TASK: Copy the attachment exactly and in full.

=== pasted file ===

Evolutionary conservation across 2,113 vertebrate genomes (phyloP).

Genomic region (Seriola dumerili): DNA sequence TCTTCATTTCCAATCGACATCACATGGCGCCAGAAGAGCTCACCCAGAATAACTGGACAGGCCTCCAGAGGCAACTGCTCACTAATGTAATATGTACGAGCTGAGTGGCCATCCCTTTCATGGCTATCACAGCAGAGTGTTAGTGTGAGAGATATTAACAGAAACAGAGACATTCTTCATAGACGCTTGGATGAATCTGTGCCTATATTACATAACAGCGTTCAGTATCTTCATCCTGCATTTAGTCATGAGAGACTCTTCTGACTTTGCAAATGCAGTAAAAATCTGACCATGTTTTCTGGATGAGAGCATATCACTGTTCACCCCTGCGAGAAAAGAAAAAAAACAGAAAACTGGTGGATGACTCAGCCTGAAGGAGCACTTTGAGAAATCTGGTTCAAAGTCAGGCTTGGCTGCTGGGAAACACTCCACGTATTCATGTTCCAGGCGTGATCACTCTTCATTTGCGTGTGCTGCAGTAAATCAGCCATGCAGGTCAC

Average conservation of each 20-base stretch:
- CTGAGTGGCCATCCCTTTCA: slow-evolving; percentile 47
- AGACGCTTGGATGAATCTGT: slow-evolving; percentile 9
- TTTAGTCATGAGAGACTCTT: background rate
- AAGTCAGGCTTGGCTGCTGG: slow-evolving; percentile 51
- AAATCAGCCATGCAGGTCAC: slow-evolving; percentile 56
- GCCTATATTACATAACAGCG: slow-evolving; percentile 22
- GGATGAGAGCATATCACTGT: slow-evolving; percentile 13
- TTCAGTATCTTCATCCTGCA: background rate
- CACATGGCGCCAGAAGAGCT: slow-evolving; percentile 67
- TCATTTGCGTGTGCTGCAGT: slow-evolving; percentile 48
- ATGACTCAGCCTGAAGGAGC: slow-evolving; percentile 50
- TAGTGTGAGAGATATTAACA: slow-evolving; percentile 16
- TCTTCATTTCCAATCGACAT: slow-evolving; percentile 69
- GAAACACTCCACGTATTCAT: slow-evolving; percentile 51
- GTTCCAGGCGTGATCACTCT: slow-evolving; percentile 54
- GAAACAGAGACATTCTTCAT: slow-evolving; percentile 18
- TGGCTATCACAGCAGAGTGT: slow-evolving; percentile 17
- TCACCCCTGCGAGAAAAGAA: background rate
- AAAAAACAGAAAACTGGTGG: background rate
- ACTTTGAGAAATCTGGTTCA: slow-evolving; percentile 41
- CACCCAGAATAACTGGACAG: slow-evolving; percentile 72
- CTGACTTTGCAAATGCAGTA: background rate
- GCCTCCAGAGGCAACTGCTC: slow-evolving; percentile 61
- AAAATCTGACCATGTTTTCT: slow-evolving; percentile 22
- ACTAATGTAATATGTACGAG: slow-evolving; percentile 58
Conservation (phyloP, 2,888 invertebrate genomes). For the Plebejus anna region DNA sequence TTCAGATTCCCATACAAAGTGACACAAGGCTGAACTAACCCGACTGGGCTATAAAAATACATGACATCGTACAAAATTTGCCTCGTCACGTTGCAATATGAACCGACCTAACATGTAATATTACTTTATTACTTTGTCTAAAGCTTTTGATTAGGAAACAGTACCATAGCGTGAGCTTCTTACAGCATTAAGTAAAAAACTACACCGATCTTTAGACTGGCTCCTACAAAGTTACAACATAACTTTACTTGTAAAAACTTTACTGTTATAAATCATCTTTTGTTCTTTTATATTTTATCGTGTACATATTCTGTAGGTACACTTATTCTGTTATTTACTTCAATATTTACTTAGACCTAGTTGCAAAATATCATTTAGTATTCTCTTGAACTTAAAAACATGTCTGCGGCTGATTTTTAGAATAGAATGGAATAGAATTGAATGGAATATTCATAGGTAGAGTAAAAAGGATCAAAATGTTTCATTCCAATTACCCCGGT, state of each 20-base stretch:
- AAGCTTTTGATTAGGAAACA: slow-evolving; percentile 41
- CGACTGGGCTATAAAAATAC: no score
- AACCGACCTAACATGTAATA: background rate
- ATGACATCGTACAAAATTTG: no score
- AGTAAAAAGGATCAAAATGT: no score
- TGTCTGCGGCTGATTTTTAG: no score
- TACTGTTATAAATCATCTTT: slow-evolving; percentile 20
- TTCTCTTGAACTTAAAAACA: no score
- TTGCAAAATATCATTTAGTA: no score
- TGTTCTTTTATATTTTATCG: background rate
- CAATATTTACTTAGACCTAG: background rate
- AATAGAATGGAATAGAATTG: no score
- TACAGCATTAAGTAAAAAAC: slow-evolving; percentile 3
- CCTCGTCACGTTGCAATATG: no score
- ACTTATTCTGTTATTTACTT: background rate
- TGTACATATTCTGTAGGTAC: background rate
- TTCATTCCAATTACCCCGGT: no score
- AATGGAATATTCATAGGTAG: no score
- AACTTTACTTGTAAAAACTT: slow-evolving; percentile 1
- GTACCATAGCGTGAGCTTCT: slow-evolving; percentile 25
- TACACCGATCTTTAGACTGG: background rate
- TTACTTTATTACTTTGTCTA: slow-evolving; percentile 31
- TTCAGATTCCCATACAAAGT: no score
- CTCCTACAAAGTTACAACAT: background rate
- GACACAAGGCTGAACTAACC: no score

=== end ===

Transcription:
Evolutionary conservation across 2,113 vertebrate genomes (phyloP).

Genomic region (Seriola dumerili): DNA sequence TCTTCATTTCCAATCGACATCACATGGCGCCAGAAGAGCTCACCCAGAATAACTGGACAGGCCTCCAGAGGCAACTGCTCACTAATGTAATATGTACGAGCTGAGTGGCCATCCCTTTCATGGCTATCACAGCAGAGTGTTAGTGTGAGAGATATTAACAGAAACAGAGACATTCTTCATAGACGCTTGGATGAATCTGTGCCTATATTACATAACAGCGTTCAGTATCTTCATCCTGCATTTAGTCATGAGAGACTCTTCTGACTTTGCAAATGCAGTAAAAATCTGACCATGTTTTCTGGATGAGAGCATATCACTGTTCACCCCTGCGAGAAAAGAAAAAAAACAGAAAACTGGTGGATGACTCAGCCTGAAGGAGCACTTTGAGAAATCTGGTTCAAAGTCAGGCTTGGCTGCTGGGAAACACTCCACGTATTCATGTTCCAGGCGTGATCACTCTTCATTTGCGTGTGCTGCAGTAAATCAGCCATGCAGGTCAC

Average conservation of each 20-base stretch:
- CTGAGTGGCCATCCCTTTCA: slow-evolving; percentile 47
- AGACGCTTGGATGAATCTGT: slow-evolving; percentile 9
- TTTAGTCATGAGAGACTCTT: background rate
- AAGTCAGGCTTGGCTGCTGG: slow-evolving; percentile 51
- AAATCAGCCATGCAGGTCAC: slow-evolving; percentile 56
- GCCTATATTACATAACAGCG: slow-evolving; percentile 22
- GGATGAGAGCATATCACTGT: slow-evolving; percentile 13
- TTCAGTATCTTCATCCTGCA: background rate
- CACATGGCGCCAGAAGAGCT: slow-evolving; percentile 67
- TCATTTGCGTGTGCTGCAGT: slow-evolving; percentile 48
- ATGACTCAGCCTGAAGGAGC: slow-evolving; percentile 50
- TAGTGTGAGAGATATTAACA: slow-evolving; percentile 16
- TCTTCATTTCCAATCGACAT: slow-evolving; percentile 69
- GAAACACTCCACGTATTCAT: slow-evolving; percentile 51
- GTTCCAGGCGTGATCACTCT: slow-evolving; percentile 54
- GAAACAGAGACATTCTTCAT: slow-evolving; percentile 18
- TGGCTATCACAGCAGAGTGT: slow-evolving; percentile 17
- TCACCCCTGCGAGAAAAGAA: background rate
- AAAAAACAGAAAACTGGTGG: background rate
- ACTTTGAGAAATCTGGTTCA: slow-evolving; percentile 41
- CACCCAGAATAACTGGACAG: slow-evolving; percentile 72
- CTGACTTTGCAAATGCAGTA: background rate
- GCCTCCAGAGGCAACTGCTC: slow-evolving; percentile 61
- AAAATCTGACCATGTTTTCT: slow-evolving; percentile 22
- ACTAATGTAATATGTACGAG: slow-evolving; percentile 58
Conservation (phyloP, 2,888 invertebrate genomes). For the Plebejus anna region DNA sequence TTCAGATTCCCATACAAAGTGACACAAGGCTGAACTAACCCGACTGGGCTATAAAAATACATGACATCGTACAAAATTTGCCTCGTCACGTTGCAATATGAACCGACCTAACATGTAATATTACTTTATTACTTTGTCTAAAGCTTTTGATTAGGAAACAGTACCATAGCGTGAGCTTCTTACAGCATTAAGTAAAAAACTACACCGATCTTTAGACTGGCTCCTACAAAGTTACAACATAACTTTACTTGTAAAAACTTTACTGTTATAAATCATCTTTTGTTCTTTTATATTTTATCGTGTACATATTCTGTAGGTACACTTATTCTGTTATTTACTTCAATATTTACTTAGACCTAGTTGCAAAATATCATTTAGTATTCTCTTGAACTTAAAAACATGTCTGCGGCTGATTTTTAGAATAGAATGGAATAGAATTGAATGGAATATTCATAGGTAGAGTAAAAAGGATCAAAATGTTTCATTCCAATTACCCCGGT, state of each 20-base stretch:
- AAGCTTTTGATTAGGAAACA: slow-evolving; percentile 41
- CGACTGGGCTATAAAAATAC: no score
- AACCGACCTAACATGTAATA: background rate
- ATGACATCGTACAAAATTTG: no score
- AGTAAAAAGGATCAAAATGT: no score
- TGTCTGCGGCTGATTTTTAG: no score
- TACTGTTATAAATCATCTTT: slow-evolving; percentile 20
- TTCTCTTGAACTTAAAAACA: no score
- TTGCAAAATATCATTTAGTA: no score
- TGTTCTTTTATATTTTATCG: background rate
- CAATATTTACTTAGACCTAG: background rate
- AATAGAATGGAATAGAATTG: no score
- TACAGCATTAAGTAAAAAAC: slow-evolving; percentile 3
- CCTCGTCACGTTGCAATATG: no score
- ACTTATTCTGTTATTTACTT: background rate
- TGTACATATTCTGTAGGTAC: background rate
- TTCATTCCAATTACCCCGGT: no score
- AATGGAATATTCATAGGTAG: no score
- AACTTTACTTGTAAAAACTT: slow-evolving; percentile 1
- GTACCATAGCGTGAGCTTCT: slow-evolving; percentile 25
- TACACCGATCTTTAGACTGG: background rate
- TTACTTTATTACTTTGTCTA: slow-evolving; percentile 31
- TTCAGATTCCCATACAAAGT: no score
- CTCCTACAAAGTTACAACAT: background rate
- GACACAAGGCTGAACTAACC: no score